I moved from Australia to the US on November 17th 2002. In other words, I moved from a climate that was building up toward summer to a climate that was just winding down toward winter. It was cold in Phoenix, no doubt of it. Not bitterly so but I did go a year and a half without a summer.
My wife and I met in Australia in January 2000. Not one of the hotter summers on record for Melbourne. She, it seems, came away with the idea that Melbourne doesn't get all that warm. So, when I moved, she felt it incumbent upon herself to warn me about what was ahead of me. She overdid it somewhat. All those stories of temperatures in the 115 F range and how I was going to find it unendurable. I, of course, was used to summers that reach 105 F and, rarely, peaked at 112. (That peak occurred in February 1968. There was a higher peak of 114 in February 2003 but I'd moved by then).
So came the summer of 2003. I can be a stubborn and contrary bastard when I want to be, as I'm sure you've noticed. There was no way I was going to admit that it was perhaps a trifle on the warm side.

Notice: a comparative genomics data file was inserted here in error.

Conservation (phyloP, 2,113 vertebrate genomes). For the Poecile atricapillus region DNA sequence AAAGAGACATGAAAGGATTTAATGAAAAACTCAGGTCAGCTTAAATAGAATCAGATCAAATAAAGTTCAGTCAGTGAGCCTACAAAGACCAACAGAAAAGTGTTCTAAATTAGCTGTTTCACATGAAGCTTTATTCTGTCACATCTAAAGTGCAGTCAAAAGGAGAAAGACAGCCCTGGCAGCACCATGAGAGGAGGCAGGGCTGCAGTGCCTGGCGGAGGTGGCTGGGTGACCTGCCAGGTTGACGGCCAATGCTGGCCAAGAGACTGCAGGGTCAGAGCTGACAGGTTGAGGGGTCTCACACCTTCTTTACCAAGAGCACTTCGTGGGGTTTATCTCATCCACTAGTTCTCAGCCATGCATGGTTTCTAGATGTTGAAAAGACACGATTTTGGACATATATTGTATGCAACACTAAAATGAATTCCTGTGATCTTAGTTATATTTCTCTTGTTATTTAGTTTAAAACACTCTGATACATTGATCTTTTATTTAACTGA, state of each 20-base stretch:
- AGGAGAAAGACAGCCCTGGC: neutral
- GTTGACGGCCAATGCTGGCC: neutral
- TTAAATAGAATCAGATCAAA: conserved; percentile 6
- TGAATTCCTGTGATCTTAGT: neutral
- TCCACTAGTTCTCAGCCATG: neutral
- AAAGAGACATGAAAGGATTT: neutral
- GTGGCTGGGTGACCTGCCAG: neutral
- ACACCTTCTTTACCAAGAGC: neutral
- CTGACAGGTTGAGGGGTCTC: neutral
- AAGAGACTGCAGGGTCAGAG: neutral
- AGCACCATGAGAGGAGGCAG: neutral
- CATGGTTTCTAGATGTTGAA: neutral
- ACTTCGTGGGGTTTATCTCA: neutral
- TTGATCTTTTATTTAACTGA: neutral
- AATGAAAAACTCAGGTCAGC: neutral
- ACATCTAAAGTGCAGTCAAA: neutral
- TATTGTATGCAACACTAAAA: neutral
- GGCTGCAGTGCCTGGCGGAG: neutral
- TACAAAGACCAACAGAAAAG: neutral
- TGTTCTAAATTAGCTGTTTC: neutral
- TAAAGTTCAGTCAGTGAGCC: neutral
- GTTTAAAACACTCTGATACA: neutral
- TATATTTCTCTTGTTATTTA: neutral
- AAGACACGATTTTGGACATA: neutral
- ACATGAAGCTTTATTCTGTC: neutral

Along the way I learned perhaps the most valuable lesson you can learn in Phoenix. If you're going for a walk take water. You can get amazingly thirsty on even a short walk. This is the middle of a desert!
Quite some years ago I got into the habit of taking daily walks. This particular obsession reached its peak in 2002 - I'd do at least 8 Km's a day. In Melbourne I could do that kind of distance and not feel all that thirsty. Not in Phoenix. It's so dry that in midsummer a 100 metre walk can leave you dry mouthed. Even in winter you get thirsty much more quickly than I was used to.